• Libretto 110     Intel Pentium 233 MHz MMX    32 MB RAM (64 MB max)    4.3 GB hard disk    7.1″ TFT display

The Libretto 110/100 seems just perfect, 32MB RAM, possibility to upgrade. And enough CPU power to play most old games. I am rather concerned the 50/70 will be too low on memory.

The purchase

Ebay is the only source I could find em these days. However they won’t come too cheap. I bought one (with port replicator and PCMCIA floppy drive) off ebay for £49 (€ 59,67).

So one week later, I am the happy owned of a brand new used Toshiba Libretto 110CT:

A nice looking, Libretto in good condition. Just a few dirt spots, nothing a little bit of soda, water and some cleaning products wont fix.The screen is still quite bright, lucky me! There are some models on ebay which have yellowish/green dim screens due to age. But mine seems to be crisp bright.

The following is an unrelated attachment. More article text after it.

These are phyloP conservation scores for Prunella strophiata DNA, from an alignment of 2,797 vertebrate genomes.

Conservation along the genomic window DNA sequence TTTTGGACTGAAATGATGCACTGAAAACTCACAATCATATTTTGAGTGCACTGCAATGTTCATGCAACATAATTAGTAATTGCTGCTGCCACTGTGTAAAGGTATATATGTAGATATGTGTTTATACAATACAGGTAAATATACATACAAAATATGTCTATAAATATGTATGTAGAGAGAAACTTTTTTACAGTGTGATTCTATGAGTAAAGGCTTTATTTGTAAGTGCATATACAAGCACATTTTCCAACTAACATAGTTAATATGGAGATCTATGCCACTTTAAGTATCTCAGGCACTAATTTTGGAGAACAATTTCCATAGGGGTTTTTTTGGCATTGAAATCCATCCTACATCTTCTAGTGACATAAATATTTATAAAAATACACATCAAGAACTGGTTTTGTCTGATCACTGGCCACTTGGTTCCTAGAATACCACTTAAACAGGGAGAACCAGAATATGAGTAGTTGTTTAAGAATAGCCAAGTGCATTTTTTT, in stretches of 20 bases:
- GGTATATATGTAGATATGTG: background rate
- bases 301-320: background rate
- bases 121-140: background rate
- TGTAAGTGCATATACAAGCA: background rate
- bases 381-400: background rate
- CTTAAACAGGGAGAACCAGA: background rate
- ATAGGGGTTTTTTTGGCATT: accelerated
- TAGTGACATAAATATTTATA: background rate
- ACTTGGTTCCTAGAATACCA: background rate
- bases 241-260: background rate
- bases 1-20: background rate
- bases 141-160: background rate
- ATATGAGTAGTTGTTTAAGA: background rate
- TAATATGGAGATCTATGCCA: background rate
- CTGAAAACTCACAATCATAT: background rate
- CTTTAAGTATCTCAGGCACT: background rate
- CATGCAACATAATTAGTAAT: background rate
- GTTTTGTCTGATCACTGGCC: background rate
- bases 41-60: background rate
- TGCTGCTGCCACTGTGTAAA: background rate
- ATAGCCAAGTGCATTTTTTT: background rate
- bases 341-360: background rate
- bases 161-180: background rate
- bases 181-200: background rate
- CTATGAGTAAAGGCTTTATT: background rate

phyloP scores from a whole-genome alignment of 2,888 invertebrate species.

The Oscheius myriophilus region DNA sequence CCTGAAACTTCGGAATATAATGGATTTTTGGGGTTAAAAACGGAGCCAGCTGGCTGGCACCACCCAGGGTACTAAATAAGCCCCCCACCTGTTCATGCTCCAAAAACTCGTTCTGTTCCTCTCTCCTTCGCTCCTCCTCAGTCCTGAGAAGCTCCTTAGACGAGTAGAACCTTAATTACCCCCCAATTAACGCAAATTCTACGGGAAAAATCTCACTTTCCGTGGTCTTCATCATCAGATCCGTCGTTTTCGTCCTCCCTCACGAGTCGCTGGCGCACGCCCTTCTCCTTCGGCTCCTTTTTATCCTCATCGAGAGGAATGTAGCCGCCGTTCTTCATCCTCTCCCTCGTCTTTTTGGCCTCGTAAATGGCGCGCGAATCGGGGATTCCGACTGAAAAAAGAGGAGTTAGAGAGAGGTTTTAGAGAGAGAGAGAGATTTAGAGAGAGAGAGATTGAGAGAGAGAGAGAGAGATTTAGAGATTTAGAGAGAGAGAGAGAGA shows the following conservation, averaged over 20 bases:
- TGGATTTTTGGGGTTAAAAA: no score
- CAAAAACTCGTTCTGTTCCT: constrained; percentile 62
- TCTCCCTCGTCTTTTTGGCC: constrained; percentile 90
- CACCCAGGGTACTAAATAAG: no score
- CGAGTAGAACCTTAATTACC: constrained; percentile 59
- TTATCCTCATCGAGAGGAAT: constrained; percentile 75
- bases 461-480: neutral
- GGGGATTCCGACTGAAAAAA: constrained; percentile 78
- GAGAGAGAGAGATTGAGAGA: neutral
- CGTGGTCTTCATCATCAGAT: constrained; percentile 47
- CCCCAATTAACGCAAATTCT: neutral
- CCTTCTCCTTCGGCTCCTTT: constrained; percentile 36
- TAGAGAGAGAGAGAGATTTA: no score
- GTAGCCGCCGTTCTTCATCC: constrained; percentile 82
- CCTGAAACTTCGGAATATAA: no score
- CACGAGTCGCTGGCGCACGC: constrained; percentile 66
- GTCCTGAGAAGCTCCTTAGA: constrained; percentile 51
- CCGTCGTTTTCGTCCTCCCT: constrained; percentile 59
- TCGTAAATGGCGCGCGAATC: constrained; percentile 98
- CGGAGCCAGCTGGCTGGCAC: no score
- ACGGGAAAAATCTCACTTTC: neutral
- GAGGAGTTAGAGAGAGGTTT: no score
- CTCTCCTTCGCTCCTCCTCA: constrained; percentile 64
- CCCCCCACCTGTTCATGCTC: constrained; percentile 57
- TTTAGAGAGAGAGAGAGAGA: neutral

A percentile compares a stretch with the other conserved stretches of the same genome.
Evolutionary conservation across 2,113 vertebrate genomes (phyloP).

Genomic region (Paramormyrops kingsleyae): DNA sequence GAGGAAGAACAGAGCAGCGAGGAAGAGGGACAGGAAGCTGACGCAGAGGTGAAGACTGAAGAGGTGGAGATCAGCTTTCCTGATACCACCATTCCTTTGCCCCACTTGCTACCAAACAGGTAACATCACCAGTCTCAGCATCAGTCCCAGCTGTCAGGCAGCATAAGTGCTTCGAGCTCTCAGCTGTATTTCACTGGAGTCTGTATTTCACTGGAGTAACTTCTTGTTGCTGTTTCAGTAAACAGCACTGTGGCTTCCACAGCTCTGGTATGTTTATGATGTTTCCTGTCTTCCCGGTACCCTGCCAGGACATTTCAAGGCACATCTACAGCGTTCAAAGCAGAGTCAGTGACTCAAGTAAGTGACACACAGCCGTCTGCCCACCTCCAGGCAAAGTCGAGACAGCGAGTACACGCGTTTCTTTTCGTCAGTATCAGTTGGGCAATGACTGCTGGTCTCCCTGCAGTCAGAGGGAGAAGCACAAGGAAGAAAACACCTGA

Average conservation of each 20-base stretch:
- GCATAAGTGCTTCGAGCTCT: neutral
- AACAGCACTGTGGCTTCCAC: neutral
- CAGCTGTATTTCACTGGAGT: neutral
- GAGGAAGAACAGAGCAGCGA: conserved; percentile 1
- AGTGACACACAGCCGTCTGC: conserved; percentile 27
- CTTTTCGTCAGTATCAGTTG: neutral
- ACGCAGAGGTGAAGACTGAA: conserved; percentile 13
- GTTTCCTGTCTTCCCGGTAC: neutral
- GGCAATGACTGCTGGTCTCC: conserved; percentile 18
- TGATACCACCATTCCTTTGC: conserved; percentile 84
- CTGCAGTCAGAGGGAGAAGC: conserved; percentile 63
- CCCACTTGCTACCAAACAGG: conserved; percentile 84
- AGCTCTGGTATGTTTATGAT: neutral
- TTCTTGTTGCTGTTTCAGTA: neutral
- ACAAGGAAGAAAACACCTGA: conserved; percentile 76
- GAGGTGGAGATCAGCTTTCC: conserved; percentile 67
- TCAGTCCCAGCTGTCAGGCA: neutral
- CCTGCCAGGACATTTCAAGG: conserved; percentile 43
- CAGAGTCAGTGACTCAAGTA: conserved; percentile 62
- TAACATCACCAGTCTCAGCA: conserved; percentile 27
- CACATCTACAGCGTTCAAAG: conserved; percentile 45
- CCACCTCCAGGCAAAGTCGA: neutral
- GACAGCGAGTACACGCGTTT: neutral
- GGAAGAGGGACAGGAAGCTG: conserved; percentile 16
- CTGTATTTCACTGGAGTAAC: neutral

Time to boot it up and inspect my purchase:


Perfect! This model seems to have Windows NT installed on it. However it seems to be password protected, and I want to peek around to see what drivers and software I can salvage off this Libretto.

No biggie, let’s hack it.

Cracking Windows NT (optional)

Step 1: Grab a Windows 98/95/NT 4.0 boot disk. As Windows NT 4.0 usually is installed on an NTFS file system you need to add it to your boot disk. (See below for download link)

Step2: Boot off the floppy and navigate to C:\WINNT\SYSTEM32\CONFIG\SAM . Copy this file to a floppy and upload it to a regular modern PC.

Step3: Cracking the SAM file. The windows SAM file contains all users and their password which are stored on the machine. However we don’t need to crack em all, if one administrator account is fairly light secured we can use this to open up all other accounts.

Use SAMInside to start brute focring the password file.


Bingo! First administrator password found. No need to crack the others, just login with the first administrator account. Open a command prompt (Run > ‘cmd’) and type the command

net use Administrator